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H. H. Do, H. K. Kang, P. E. Beaumont; Prognostic Significance of Ophthalmodynamometry in Central Retinal Vein Occlusion. Invest. Ophthalmol. Vis. Sci. 2008;49(13):5438.
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Ophthalmodynamometry can quantify the elevated retinal venouscollapse pressure (VCP) in central retinal vein occlusion (CRVO)as a direct measure of outflow resistance. This study investigateswhether absolute VCP and the ratio of VCP to arterial collapsepressure (ACP) are useful prognostic indicators in CRVO.
The study retrospectively analysed 73 cases of CRVO with centralretinal venous and arterial diastolic pressures measured witha Bailliart type ophthalmodynamometer at initial presentationand during the course of follow-up, at 1 week, 1 month, 3 monthsand 6 months. This was analysed against visual acuity measuredusing a Snellen chart under standardised conditions.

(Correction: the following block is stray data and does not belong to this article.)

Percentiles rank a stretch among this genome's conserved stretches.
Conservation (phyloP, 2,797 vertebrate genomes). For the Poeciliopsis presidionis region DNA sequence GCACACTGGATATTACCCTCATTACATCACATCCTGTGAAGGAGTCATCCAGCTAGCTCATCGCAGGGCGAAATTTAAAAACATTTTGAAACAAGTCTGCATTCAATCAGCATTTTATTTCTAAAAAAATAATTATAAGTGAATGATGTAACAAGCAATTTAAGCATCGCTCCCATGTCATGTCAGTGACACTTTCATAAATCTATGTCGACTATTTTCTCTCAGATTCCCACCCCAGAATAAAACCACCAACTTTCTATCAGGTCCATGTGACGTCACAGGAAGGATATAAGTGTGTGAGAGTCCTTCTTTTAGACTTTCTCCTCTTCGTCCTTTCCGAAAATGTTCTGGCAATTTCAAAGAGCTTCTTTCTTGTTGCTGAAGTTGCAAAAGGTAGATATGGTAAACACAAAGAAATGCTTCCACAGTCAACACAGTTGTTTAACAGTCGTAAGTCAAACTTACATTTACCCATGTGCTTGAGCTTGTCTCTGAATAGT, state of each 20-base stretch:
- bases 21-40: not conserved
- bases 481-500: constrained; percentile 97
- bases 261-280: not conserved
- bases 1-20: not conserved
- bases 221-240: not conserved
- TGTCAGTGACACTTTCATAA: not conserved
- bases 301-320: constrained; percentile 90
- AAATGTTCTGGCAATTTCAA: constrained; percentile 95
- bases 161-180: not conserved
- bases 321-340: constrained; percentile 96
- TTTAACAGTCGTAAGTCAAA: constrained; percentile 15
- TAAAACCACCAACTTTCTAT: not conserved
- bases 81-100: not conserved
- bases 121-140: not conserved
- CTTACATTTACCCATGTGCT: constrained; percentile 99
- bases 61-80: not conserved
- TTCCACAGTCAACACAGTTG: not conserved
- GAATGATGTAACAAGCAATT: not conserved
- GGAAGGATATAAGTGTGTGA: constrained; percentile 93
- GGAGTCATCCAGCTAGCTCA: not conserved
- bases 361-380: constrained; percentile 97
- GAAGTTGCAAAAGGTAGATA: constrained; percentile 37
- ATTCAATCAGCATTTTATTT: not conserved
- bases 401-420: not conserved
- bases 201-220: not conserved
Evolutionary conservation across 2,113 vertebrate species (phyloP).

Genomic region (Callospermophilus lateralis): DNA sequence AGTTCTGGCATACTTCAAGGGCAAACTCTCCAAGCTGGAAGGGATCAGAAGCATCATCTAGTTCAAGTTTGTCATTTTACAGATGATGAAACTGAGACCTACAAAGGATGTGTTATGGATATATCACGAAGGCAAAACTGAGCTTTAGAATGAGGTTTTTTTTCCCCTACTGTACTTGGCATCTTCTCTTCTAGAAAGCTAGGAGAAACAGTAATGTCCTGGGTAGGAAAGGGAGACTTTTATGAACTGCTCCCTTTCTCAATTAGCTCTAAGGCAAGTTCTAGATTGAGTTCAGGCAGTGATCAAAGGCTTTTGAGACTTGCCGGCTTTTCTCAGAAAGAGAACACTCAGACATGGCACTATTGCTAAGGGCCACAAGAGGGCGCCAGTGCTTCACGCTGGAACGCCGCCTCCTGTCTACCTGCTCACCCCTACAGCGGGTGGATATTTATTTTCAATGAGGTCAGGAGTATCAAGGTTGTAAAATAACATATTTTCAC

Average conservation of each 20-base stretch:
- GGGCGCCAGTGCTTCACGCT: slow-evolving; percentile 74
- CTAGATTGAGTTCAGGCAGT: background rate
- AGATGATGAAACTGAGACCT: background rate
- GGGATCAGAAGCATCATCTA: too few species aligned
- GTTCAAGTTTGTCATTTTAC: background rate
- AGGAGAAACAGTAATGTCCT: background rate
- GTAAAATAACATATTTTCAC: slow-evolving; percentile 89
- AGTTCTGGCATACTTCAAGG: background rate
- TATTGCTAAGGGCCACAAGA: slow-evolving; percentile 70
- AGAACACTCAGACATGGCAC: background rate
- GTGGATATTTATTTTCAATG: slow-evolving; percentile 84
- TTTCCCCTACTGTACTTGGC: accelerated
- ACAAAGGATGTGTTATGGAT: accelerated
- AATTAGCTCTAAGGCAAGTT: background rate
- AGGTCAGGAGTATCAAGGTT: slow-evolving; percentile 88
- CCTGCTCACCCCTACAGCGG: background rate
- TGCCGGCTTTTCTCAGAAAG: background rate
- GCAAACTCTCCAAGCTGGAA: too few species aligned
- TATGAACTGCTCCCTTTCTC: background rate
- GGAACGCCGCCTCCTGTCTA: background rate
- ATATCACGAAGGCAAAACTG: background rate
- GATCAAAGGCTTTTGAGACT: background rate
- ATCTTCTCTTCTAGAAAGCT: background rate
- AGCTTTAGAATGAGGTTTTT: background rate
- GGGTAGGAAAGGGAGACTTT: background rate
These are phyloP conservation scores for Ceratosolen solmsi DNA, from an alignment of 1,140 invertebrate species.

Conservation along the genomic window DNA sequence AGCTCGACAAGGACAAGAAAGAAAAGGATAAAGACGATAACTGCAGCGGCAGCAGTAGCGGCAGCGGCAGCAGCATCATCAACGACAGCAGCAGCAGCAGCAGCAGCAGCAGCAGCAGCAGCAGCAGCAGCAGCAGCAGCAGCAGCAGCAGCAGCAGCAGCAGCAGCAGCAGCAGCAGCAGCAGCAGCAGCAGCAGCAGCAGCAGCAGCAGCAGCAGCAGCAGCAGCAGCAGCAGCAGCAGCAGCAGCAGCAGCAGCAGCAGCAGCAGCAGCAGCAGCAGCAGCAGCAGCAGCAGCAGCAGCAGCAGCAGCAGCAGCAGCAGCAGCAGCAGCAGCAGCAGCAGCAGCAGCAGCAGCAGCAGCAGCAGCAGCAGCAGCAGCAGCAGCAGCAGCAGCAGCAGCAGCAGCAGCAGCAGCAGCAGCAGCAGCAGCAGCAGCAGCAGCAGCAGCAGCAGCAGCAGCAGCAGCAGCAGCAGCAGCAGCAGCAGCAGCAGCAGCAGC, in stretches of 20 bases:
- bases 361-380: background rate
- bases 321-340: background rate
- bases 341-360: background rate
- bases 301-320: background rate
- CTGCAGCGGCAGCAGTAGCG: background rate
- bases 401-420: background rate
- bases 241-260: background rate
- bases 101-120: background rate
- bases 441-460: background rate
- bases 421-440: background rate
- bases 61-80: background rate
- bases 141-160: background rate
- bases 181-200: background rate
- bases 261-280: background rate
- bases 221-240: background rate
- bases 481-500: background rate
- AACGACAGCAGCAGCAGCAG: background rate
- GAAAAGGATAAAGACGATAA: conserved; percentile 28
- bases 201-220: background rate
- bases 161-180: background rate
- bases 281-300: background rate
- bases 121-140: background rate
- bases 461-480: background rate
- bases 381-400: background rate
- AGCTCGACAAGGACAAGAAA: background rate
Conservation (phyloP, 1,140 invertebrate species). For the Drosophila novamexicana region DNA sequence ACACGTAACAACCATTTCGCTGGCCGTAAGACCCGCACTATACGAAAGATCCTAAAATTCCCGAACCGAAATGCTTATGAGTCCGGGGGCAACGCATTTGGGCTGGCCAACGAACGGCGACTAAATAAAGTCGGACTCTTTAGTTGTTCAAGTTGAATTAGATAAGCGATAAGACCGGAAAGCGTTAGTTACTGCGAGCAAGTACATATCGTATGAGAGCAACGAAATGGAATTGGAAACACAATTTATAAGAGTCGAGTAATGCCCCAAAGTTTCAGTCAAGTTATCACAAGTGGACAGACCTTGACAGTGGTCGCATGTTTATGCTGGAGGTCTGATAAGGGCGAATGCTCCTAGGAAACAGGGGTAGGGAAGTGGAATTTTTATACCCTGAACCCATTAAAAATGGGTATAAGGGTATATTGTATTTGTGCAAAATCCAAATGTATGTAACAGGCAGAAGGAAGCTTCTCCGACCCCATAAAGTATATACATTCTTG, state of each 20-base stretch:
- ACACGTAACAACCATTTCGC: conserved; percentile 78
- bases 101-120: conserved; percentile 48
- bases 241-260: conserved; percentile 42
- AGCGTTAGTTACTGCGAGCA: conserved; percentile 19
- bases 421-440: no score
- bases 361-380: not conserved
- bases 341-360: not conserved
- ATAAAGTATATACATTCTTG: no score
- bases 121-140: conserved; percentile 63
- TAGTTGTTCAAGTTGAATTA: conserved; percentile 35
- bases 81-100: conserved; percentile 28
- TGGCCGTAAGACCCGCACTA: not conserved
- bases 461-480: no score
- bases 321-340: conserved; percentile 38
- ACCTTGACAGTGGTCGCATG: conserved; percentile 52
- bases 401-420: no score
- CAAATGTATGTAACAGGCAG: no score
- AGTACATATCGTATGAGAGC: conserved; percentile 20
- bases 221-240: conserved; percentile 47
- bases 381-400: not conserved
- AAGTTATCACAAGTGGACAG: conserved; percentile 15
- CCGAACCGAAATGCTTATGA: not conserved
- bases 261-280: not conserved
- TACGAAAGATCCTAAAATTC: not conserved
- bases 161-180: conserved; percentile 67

The median VCP decreased 54.0 grams (gm) between the initialand final visit from 105.0gm to 51.0gm. Cases with the VCP greaterthan ACP at initial presentation had a worse visual outcomethan those with a VCP less than or equal to the ACP at 1 week(p=0.012), 1 month (p=0.032), 3 months (p=0.009) and 6 months(p=0.031). An initial high VCP (greater than or equal to 100gm)wasassociated with poor visual acuity throughout the course offollow up. Cases with low (0-49gm) and mid-range (50-99gm) VCPhad variable outcomes.
High initial VCP (greater than or equal to 100gm) and initialVCP greater than the ACP is predictive of worse short term visualoutcome.
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